A Modular Design by Nina Koppel
This article is part of a paid partnership with Georg Jensen
Fusion, a term that can be illustrated in two ways: ‘the process or result of joining two or more things together to form a single entity’ or ‘the process of causing a material or object to melt with intense heat so as to join with another’ (Source: Oxford Dictionary).
Fusion is also the name of one of the most famous Georg Jensen jewelry designs – which combines both explanations perfectly. In 1987, Nina Koppel designed the visionary Georg Jensen Fusion ring – a modular jewelry design system that allows the wearer to freely mix white, rose and yellow gold rings in an ever-growing number of combinations. With a closure system based on organic curves that was simple and effective, Nina Koppel’s Fusion offered the wearer a role in designing their own jewelry.
In this way, she created one of Georg Jensen’s most enduring and popular designs, which was released in 2000. At the same time, it was Georg Jensen’s first move from the Danish design house’s silver tradition to a contemporary design approach, as shown by its first-time use of gold. Koppel was ahead of its time with her design – precisely engineered, like pieces of a jigsaw puzzle, the individual pieces fit together and into each other perfectly and can also just as easily be detached again. The wearing options are numerous and act as an element of the wearer’s personal expression.
Fusion, a term that can be illustrated in two ways: ‘the process or result of joining two or more things together to form a single entity’ or ‘the process of causing a material or object to melt with intense heat so as to join with another’
This year marks the 20th anniversary of Georg Jensen’s Fusion. Today, Fusion consists of a varied line that includes necklaces and earrings that extend the original spirit of connection, collaboration and commitment of the range. The rings are still among the best-known contemporary jewelry pieces in Georg Jensen’s portfolio: the interlocking objects have become tangible symbols representing significant life events, with each combination revealing a completely unique narrative. As these personal stories change or evolve over time, so does Fusion: A new addition is a beautiful way to remember a special moment.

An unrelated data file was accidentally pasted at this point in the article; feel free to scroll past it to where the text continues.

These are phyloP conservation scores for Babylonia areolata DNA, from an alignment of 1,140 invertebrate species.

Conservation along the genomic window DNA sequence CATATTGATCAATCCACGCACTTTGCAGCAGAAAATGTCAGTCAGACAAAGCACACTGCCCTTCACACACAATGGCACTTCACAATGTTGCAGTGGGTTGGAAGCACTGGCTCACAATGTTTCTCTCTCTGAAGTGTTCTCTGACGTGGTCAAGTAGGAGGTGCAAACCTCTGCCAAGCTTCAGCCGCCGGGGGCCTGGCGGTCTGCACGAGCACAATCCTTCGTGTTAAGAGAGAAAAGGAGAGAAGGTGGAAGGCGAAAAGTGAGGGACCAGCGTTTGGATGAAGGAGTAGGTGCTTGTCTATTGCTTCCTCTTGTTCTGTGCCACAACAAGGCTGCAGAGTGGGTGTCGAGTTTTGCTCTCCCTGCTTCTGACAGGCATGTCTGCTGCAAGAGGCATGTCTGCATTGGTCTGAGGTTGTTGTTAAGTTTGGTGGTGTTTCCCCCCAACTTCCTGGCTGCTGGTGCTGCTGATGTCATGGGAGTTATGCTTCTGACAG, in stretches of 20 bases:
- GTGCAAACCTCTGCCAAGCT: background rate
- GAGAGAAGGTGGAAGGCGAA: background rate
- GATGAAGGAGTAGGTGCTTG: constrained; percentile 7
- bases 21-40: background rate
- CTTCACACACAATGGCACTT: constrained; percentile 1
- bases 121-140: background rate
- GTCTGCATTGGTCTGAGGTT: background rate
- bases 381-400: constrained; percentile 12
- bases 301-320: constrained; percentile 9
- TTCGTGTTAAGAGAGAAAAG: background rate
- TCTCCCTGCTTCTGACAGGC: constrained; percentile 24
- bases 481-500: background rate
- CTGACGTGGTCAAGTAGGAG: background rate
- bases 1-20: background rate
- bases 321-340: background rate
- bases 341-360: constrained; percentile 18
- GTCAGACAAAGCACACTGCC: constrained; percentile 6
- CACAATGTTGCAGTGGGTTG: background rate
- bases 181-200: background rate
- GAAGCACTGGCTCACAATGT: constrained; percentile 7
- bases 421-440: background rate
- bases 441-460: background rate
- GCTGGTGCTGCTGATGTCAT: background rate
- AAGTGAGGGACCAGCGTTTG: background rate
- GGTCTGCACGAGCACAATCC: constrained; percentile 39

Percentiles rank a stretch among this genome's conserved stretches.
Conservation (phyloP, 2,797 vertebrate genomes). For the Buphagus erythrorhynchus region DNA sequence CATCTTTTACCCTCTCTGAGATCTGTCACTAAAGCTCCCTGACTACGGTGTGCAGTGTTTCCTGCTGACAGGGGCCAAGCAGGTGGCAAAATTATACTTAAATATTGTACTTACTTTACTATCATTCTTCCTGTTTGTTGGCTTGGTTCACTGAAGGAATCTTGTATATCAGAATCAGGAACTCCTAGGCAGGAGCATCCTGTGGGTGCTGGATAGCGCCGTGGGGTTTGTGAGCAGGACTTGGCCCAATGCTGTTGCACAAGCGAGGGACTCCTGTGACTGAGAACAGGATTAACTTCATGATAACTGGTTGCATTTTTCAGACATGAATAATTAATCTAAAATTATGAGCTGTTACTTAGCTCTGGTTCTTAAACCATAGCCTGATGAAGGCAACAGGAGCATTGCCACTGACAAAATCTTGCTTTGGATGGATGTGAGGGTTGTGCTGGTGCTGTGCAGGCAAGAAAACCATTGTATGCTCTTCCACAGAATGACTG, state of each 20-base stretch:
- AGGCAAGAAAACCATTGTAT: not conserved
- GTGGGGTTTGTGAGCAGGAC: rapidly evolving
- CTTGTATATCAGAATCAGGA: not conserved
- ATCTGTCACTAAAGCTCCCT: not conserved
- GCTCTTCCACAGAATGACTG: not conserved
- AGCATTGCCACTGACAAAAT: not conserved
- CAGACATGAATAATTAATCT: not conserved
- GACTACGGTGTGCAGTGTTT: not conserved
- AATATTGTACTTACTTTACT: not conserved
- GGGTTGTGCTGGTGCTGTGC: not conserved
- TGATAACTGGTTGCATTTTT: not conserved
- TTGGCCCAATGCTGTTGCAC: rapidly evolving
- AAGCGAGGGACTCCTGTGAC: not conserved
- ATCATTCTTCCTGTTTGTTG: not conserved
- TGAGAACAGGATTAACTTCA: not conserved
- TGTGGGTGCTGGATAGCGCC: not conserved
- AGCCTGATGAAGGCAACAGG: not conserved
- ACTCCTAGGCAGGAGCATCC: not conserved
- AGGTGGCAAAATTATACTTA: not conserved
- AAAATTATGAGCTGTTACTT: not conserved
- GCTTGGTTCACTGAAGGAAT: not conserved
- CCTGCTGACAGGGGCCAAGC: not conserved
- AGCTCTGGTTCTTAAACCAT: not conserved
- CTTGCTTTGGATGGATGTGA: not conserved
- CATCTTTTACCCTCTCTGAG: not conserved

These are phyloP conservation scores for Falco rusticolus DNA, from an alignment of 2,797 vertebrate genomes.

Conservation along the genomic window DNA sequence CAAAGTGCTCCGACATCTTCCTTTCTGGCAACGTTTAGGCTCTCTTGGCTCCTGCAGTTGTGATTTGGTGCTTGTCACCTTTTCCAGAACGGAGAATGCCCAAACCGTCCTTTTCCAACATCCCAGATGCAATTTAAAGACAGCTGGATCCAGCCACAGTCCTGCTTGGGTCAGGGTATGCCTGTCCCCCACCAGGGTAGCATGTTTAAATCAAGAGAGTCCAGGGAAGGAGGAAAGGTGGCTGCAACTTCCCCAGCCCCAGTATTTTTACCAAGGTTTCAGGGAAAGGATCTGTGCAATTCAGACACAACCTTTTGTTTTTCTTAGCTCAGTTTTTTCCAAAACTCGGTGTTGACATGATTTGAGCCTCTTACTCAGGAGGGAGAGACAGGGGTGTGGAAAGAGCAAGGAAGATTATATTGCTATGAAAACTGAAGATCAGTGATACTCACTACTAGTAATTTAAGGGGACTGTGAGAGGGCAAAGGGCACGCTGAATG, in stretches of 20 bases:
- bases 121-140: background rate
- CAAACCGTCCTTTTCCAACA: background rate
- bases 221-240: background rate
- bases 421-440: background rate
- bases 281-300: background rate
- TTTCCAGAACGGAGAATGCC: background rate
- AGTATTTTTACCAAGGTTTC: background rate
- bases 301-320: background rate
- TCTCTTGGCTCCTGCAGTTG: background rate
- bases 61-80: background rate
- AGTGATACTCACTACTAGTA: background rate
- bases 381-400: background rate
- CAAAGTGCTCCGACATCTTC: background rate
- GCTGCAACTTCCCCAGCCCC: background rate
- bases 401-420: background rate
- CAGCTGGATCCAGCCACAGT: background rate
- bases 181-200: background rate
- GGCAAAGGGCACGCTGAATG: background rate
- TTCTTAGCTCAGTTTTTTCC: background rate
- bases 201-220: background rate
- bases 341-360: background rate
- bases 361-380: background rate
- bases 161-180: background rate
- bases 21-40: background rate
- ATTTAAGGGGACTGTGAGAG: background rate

The interlocking objects have become tangible symbols representing significant life events, with each combination revealing a completely unique narrative. As these personal stories change or evolve over time, so does Fusion: A new addition is a beautiful way to remember a special moment.
Coming of age in the 1960s and the daughter of famed designer and long-term Georg Jensen collaborator, Henning Koppel, Nina embodied the spirit of the times through her experimental approach. In 1966, Nina Koppel graduated in Textile Design from The School of Arts and Crafts in Copenhagen and then founded her own workshop in Kattesundet, Copenhagen, where she collaborated with other artists, specializing in various creative fields, such as design, clothing, interior furnishing and textiles. She also began working for the then newly founded Kvadrat company where she created her first series of textiles. Her interest in natural, organic tones based on plant pigments stands in contrast with her enthusiasm for the design options provided by new technologies and materials.
Nina Koppel brought this sense of technology to her work with Georg Jensen where she was first asked to work on jewelry designs in the 1980s. In addition, Nina Koppel has exhibited in shows at the Danish Museum of Decorative Art (in 1964–65), Den Frie (in 1966 and 1968) as well as at the Charlottenborg Autumn Exhibition in 1967. She also lectured at The School of Arts and Crafts (where she had studied in the 1960s). She died young at the age of 47.
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